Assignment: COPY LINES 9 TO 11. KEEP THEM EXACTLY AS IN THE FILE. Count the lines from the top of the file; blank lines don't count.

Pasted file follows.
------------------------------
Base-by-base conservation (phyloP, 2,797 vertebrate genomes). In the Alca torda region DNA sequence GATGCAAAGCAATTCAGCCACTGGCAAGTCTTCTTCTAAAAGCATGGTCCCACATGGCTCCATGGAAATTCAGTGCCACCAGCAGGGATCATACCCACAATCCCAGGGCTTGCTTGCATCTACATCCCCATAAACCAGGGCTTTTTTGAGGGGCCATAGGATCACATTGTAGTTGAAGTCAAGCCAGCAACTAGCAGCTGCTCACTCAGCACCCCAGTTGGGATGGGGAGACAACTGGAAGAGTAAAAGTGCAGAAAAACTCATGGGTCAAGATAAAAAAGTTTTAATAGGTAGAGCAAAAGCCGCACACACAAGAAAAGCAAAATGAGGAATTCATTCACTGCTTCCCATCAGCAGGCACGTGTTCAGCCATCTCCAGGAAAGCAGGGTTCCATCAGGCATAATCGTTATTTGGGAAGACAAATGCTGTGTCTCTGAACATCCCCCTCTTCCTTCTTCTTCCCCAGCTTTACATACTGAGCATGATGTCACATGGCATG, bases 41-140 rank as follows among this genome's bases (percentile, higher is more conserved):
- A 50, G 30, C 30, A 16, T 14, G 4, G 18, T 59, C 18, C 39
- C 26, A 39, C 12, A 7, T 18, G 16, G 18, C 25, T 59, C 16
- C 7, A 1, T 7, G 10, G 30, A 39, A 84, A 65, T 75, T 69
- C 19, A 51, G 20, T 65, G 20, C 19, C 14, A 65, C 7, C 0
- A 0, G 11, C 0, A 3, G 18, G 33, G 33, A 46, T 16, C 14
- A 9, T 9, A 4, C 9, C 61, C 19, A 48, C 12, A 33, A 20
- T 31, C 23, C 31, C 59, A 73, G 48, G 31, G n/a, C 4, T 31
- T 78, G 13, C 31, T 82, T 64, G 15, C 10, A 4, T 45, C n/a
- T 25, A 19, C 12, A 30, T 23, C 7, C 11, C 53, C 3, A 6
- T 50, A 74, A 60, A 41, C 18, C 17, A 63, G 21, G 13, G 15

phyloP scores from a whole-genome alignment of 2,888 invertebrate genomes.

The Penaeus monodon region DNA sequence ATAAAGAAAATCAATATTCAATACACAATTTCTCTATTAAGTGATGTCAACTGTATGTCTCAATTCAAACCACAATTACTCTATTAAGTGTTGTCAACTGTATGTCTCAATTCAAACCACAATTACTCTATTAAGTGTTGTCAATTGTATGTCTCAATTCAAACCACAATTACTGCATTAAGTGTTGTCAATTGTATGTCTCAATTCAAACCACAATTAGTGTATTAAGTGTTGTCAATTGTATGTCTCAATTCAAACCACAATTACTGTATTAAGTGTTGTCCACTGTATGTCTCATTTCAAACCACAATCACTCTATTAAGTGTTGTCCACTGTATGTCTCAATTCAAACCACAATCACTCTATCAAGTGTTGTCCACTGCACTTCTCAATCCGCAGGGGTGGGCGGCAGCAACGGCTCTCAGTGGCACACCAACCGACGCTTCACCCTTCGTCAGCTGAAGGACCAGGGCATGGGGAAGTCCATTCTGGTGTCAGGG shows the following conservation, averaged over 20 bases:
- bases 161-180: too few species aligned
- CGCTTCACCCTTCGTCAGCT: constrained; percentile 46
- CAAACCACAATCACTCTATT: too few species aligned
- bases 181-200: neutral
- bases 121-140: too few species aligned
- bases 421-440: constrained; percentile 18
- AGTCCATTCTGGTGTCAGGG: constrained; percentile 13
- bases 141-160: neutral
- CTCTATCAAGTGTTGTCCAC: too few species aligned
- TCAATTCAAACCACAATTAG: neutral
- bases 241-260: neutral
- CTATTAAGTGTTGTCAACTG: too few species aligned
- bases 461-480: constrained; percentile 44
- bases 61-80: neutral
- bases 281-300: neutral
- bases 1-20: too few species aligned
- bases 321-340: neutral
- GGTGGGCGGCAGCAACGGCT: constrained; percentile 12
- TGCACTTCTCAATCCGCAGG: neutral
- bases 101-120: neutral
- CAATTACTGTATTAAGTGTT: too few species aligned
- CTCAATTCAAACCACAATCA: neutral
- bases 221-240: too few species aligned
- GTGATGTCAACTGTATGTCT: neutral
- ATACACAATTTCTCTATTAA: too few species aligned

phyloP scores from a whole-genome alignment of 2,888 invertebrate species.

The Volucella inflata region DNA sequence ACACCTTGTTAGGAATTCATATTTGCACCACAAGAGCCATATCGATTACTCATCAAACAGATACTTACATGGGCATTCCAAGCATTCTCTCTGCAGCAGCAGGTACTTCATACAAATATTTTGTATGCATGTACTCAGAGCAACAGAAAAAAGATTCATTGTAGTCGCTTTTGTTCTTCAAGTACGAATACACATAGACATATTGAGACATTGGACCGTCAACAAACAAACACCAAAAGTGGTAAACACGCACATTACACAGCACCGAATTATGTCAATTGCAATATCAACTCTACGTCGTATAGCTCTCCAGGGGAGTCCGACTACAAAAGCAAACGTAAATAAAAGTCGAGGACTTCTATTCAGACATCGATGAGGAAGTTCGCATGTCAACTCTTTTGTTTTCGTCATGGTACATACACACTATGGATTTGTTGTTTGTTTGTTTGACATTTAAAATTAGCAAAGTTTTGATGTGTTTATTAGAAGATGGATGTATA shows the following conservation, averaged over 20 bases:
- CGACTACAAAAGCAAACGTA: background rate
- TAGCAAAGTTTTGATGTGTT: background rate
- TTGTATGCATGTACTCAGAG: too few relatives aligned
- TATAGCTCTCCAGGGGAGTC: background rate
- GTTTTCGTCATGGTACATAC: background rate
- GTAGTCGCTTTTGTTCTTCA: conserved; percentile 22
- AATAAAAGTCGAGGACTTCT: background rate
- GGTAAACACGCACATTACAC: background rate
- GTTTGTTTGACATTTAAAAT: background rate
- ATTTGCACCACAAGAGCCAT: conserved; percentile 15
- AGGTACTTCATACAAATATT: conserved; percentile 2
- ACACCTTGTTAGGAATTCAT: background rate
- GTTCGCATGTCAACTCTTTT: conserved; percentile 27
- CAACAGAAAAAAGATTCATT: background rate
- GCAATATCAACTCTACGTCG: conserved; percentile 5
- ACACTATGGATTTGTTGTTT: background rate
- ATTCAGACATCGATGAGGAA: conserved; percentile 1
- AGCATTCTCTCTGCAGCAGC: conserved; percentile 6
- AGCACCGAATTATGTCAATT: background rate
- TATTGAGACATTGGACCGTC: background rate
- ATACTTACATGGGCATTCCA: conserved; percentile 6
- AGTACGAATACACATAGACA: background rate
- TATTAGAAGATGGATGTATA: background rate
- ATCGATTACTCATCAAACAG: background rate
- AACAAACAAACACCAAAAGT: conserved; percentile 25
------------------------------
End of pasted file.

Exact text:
- T 78, G 13, C 31, T 82, T 64, G 15, C 10, A 4, T 45, C n/a
- T 25, A 19, C 12, A 30, T 23, C 7, C 11, C 53, C 3, A 6
- T 50, A 74, A 60, A 41, C 18, C 17, A 63, G 21, G 13, G 15